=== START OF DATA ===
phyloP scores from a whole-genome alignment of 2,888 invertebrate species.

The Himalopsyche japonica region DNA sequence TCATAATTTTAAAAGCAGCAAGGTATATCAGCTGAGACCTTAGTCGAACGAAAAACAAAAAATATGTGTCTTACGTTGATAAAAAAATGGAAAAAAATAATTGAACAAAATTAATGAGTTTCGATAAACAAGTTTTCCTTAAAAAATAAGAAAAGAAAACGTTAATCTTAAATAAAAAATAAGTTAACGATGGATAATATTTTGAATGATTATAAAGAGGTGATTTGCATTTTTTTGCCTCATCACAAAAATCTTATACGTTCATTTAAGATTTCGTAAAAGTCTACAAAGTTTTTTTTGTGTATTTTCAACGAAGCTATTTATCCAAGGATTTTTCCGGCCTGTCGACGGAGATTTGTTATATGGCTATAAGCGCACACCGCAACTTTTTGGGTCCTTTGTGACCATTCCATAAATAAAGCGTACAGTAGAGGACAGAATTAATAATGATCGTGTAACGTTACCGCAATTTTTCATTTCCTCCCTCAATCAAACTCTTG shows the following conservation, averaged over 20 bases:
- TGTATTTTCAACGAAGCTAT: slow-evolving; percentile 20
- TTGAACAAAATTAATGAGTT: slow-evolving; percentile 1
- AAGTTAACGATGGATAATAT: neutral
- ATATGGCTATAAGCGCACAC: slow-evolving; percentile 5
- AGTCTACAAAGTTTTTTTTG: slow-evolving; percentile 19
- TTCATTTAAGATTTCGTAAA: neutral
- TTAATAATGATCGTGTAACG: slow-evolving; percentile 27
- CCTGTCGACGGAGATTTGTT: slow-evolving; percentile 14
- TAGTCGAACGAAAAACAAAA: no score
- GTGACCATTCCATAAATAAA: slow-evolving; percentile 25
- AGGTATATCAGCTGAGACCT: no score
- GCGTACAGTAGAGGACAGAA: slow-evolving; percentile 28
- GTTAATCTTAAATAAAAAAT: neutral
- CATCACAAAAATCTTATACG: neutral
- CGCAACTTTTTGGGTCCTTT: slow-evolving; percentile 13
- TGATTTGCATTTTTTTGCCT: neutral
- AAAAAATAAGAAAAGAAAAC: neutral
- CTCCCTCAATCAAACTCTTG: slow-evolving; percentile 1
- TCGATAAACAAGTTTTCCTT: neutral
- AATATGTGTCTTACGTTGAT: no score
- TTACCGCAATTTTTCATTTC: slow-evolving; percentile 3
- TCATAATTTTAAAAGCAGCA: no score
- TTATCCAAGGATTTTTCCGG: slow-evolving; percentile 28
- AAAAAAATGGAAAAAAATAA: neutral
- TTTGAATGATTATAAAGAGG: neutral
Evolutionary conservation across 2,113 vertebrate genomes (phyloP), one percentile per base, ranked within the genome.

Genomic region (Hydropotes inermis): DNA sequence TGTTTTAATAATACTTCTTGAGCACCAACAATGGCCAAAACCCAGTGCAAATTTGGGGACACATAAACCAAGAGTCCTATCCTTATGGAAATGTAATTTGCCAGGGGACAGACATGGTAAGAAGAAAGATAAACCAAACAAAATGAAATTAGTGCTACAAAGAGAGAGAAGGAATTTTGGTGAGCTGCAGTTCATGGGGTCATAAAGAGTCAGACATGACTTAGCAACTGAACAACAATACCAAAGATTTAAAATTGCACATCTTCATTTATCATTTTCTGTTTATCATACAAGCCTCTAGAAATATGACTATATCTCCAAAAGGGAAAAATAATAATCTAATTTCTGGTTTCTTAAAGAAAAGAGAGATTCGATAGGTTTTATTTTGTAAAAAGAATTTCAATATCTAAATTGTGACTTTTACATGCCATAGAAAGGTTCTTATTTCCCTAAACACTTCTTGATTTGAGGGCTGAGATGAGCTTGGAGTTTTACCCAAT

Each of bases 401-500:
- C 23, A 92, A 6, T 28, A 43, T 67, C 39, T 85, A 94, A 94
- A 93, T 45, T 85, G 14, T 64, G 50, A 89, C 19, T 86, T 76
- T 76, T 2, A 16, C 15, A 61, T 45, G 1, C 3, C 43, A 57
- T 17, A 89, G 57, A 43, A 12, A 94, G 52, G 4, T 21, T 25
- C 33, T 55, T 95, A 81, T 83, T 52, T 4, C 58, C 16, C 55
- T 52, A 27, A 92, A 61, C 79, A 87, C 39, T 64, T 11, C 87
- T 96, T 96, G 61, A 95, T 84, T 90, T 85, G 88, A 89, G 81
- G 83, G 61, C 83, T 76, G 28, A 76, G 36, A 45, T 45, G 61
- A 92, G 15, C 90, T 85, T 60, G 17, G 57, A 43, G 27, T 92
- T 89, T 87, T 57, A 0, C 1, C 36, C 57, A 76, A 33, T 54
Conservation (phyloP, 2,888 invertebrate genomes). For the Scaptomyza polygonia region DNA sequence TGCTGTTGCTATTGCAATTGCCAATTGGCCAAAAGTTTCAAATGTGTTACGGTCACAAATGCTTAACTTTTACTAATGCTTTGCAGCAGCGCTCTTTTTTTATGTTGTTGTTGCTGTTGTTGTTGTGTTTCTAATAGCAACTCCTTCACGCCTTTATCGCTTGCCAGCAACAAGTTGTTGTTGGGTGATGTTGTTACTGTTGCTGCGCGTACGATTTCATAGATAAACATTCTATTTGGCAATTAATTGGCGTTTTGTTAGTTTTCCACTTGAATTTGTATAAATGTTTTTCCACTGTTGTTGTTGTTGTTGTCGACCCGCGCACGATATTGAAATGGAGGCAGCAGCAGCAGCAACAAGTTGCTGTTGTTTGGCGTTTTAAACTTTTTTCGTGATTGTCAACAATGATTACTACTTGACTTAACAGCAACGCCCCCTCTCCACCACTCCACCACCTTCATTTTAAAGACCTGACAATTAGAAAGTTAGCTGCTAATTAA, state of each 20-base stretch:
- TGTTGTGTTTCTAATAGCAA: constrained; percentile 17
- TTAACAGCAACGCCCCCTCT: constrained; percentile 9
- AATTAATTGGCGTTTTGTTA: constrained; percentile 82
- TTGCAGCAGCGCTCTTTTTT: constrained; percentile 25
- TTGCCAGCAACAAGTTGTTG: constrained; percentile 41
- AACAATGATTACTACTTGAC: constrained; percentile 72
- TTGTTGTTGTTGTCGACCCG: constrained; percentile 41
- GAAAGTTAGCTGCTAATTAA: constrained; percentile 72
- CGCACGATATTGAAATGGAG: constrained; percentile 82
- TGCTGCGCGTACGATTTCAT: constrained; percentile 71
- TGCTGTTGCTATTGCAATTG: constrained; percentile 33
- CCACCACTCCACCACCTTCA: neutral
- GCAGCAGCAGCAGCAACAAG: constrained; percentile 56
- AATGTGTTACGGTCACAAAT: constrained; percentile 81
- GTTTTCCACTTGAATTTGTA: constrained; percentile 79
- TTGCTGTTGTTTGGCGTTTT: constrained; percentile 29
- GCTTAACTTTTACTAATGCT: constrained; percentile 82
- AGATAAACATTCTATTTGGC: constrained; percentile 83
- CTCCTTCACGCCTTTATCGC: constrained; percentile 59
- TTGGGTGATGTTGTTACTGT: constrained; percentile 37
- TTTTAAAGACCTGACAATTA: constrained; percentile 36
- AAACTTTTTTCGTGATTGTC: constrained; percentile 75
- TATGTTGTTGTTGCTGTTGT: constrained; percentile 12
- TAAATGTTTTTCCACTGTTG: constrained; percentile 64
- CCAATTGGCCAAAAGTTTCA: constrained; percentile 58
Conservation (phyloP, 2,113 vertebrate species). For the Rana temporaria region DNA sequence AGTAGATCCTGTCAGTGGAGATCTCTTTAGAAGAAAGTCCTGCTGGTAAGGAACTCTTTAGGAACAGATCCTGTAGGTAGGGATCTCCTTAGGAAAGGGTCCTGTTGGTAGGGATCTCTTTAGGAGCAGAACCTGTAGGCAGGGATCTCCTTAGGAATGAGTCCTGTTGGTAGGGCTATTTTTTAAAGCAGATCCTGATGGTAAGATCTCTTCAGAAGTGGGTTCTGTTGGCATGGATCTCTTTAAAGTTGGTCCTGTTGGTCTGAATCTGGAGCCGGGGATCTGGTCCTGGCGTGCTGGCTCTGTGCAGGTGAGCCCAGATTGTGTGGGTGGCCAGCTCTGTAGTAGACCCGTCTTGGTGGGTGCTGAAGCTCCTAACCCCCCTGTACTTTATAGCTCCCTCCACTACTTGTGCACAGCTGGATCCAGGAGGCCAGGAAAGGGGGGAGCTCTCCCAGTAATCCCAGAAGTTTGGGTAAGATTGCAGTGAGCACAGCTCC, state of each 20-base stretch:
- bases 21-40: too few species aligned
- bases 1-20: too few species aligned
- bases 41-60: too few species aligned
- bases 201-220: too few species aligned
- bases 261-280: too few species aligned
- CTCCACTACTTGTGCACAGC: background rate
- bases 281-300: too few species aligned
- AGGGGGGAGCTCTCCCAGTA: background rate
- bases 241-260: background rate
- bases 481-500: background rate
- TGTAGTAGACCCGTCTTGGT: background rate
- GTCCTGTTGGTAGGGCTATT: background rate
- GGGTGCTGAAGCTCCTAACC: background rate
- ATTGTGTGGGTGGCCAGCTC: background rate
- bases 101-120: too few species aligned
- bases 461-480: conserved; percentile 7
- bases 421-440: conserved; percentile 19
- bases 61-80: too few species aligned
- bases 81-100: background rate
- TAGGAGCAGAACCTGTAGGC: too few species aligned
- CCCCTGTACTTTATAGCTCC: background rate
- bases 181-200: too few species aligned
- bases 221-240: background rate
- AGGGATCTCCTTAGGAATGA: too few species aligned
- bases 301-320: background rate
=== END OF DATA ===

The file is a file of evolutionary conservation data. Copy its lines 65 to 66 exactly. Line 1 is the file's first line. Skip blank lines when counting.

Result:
- TAAATGTTTTTCCACTGTTG: constrained; percentile 64
- CCAATTGGCCAAAAGTTTCA: constrained; percentile 58